Poznan uprising 1956
In June 1956, the first general strike broke out in Poznan and the first public street demonstrations against the Communist policy started here (Poland) at the time. The protests were bloody suppressed by the military and militia, and the event itself was downplayed by the propaganda of the Polish People's Republic as "events in June" or even completely hidden / concealed.
Poznań was a major industrial center in Poland. The dissatisfaction that arose was already growing in the autumn of 1955. The staff of the largest factory in Poznań, (Hipolit Cegielski Poznań), complained about the falsely collected “tax” that had been stolen from the workers for the last three years. It concerned more than thousands of workers and more than 11 million PLN were looted from their income. However, the management did fail to meet these demands of the strikers because they were attached to the communist regime.
To indicate why the people took to the streets, it is perhaps a good idea to look at the slogans they used:
The determination of the protesters grew literally minute by minute; gradually the mood radicalized. The slogans with social and economic content were like: “We demand a raise in wages”, “We want to live as people”, “We want bread”, “Down with these norms”, “We are hungry” and were accompanied by anti-communist and anti-governmental : "Down with the exploitation", "Down with the red bourgeoisie", "We want freedom", "Down with Bolshevism", "Down with the communists", "We demand free elections under UN control ”. There were also slogans with anti-Russian and anti-Soviet content: "Down with the Russians", "Down with the Muscovites", "Down with the Russians, we demand a truly free Poland"
On June 28, tension increased among the protesters. An announcement was made of an arrest of a "workers delegation" in Warsaw on June 26, and the protesters split into two groups. The larger group went to the jail, broke into it and released 257 prisoners. However, the delegation was not found, as the information provided turned out to a rumor…. Some protesters began to destroy prison records. Others again confiscated the premises of the prosecution and court, papers were thrown on the street and burned, and equipment was partially demolished.
In the afternoon of June 28 1956, the communist authorities sent regular military units to the city of Poznan. Initially the 19th Armored Division and the 10th Armored Division, then the 4th and 5th Infantry Divisions. In total, 9,983 soldiers, 359 tanks, 31 armored cannons, 36 armored cars, 6 anti-aircraft guns, 880 cars, 68 motorcycles and several thousand weapons were sent to the city ... These troops fought in the streets with groups of civilians armed with 250 weapons , including 1 MG from a fallen militia post and bottles of gasoline. The protesters managed to take over two tanks from which they tried to shoot at the building of the Provincial Office of Public Security. In total, 31 tanks were destroyed or damaged
Op 29 juni ‘s avonds zei premier Józef Cyrankiewicz in een radiotoespraak : Any provocateur or madman who dares to raise his hand against the people's government, let him be sure that the people's government will cut him off!
In the course of the fighting around the city, it is estimated that 70 civilians, 4 soldiers and 4 officers were killed and about 600 people (on both sides) were injured.
The arrests of the participants in the protests began on June 28 and were intensified in the following days. Needless to say, they were treated extremely cruel. In total about 250 people were arrested, including 196 workers. Intensive “investigations”, combined with the torture and ill-treatment of suspects, carried out by a large group of officers from Warsaw, aimed to prove that the perpetrators of the events on June 28 were provocateurs of opposition organizations and foreign agents… .. This is however not proven nor was it true.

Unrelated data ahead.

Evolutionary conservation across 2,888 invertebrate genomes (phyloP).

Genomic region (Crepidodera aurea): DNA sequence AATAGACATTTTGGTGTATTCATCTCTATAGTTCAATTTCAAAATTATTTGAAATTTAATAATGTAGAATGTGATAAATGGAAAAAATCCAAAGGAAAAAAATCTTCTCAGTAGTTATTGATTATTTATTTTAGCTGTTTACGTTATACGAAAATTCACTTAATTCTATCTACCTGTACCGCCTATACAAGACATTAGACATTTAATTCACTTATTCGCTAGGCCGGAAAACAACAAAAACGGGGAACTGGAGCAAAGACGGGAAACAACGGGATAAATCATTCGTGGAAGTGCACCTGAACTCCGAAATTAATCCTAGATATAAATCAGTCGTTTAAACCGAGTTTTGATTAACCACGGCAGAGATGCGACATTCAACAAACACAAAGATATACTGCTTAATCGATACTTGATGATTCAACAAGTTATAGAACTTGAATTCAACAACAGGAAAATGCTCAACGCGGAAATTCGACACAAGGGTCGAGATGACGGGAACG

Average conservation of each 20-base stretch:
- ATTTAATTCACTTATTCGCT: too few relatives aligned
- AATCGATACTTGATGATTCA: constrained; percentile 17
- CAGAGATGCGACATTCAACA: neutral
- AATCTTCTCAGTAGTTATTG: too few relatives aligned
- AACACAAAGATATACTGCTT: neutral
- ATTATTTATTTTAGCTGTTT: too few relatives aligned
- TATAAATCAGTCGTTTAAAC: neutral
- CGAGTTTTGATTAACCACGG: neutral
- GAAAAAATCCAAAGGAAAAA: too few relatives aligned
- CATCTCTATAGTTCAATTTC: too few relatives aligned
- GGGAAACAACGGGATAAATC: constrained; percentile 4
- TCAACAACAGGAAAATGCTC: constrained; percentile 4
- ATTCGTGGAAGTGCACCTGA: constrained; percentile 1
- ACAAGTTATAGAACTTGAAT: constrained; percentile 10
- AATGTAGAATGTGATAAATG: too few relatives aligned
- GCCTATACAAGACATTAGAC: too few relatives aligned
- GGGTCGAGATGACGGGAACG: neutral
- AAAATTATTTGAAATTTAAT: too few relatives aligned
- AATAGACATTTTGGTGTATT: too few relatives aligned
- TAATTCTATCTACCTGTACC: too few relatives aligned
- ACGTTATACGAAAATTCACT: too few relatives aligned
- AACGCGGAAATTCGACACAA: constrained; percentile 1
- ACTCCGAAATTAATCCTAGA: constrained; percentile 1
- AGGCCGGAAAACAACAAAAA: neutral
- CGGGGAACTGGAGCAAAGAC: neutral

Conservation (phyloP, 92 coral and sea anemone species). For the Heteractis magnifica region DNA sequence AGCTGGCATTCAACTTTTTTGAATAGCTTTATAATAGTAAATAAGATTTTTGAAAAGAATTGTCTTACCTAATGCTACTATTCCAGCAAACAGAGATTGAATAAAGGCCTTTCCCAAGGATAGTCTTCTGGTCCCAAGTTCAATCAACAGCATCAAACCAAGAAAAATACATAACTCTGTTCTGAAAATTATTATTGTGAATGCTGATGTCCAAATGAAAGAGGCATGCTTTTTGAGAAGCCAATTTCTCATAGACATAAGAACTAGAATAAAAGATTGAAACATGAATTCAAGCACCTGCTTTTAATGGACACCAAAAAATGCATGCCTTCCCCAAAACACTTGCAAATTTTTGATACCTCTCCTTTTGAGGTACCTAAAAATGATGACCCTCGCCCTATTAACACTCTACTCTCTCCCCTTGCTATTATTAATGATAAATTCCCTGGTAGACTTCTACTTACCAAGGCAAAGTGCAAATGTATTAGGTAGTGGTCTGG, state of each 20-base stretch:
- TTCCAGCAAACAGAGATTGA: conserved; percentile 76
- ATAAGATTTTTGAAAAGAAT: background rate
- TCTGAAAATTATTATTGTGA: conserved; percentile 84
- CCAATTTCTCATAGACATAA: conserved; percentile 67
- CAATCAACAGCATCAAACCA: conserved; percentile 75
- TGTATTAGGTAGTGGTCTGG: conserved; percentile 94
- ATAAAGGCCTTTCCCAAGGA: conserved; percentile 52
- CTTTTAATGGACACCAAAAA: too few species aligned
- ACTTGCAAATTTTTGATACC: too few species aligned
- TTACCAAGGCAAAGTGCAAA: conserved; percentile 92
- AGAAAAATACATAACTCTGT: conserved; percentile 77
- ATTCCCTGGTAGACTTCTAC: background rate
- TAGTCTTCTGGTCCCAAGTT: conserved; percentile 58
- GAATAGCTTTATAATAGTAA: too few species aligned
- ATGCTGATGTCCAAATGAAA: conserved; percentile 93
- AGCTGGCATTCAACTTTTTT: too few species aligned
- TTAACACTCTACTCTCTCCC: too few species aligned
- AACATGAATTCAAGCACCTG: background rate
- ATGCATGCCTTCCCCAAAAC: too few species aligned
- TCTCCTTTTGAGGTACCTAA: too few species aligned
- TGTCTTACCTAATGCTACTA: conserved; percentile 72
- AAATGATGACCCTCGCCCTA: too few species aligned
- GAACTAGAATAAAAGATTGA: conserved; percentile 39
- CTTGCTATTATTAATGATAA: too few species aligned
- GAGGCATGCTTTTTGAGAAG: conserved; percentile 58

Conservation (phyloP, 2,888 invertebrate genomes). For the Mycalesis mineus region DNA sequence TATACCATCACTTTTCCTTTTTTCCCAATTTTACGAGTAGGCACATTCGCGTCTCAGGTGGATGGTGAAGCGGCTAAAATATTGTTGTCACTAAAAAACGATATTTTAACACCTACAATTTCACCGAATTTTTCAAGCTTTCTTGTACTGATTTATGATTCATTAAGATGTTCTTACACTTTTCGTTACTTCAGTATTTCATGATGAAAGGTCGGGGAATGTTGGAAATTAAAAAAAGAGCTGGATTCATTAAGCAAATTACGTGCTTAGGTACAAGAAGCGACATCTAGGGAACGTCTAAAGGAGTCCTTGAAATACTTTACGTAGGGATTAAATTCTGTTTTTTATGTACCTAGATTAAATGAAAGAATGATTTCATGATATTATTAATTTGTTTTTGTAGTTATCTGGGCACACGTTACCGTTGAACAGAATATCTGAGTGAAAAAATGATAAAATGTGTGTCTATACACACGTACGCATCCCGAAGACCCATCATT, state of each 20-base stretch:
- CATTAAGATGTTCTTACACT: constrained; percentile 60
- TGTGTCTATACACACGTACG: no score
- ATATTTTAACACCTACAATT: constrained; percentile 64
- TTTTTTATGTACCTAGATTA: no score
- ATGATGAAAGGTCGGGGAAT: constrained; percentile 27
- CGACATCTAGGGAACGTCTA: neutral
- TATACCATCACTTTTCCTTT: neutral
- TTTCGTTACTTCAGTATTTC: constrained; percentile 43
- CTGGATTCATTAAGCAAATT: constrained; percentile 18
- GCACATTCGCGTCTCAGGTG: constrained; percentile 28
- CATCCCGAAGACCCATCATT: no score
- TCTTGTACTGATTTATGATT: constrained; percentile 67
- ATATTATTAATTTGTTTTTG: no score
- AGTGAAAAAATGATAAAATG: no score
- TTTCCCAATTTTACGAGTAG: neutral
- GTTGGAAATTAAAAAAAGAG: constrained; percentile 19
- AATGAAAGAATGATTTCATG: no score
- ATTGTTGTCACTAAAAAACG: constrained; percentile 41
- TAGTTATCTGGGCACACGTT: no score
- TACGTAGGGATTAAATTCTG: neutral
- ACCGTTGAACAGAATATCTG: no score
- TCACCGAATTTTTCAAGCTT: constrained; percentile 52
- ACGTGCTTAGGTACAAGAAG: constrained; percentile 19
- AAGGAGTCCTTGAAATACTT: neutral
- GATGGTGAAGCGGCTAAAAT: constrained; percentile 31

One of the results of the June 1956 uprising in Poznań was the reactivation of associations. During Stalinism, the Poles were forced to remain silent and adapt to the system. It was only after the wave of changes and protests in 1956 that society rejected the fear that paralyzed them and began to express its views. Most of the people who spoke, however, did so anonymously because there were still fears of repression. Anonymous inscriptions and pamphlets appeared on the walls of buildings, in means of communication, on benches and many other places. Poles also expressed their opinion by means of letters to e.g. to family and friends, to workplaces in Poznań, to the press and radio, to the public prosecutor's office, to party and trade union bodies.
Open festive gatherings were organized at various workplaces from the end of June. They aimed to support the position of the Polish United Workers' Party and to condemn the “events in Poznań”. The conduct of such gatherings was generally in accordance with the government scenario, but there were gatherings at which people spoke (very) critically about the ruling system and against the resolution imposed by the authorities condemning the Poznań demonstrations.
And although these were the first (bloody) steps towards a detachment from the communist regime, which was primarily driven by Russia, it was only in the years 1980-1989 after (yet again) massive protests led by Lech Wałęsa of the Solidarność union and with support. by the pope initiated the fall of communism. A new constitution then finally turned Poland into a democracy.
And where the revolt in 1956 was hushed up as much as possible by the then government and literally beaten to death, now there is a deserved attention for the revolt of that time. There are now several monuments that commemorate those days and there is even a small (free) museum about those uprisings. See: http://www.wmn.poznan.pl/odwiedz-nas/muzeum-powstania-poznanskiego-czerwiec-1956/ for more information.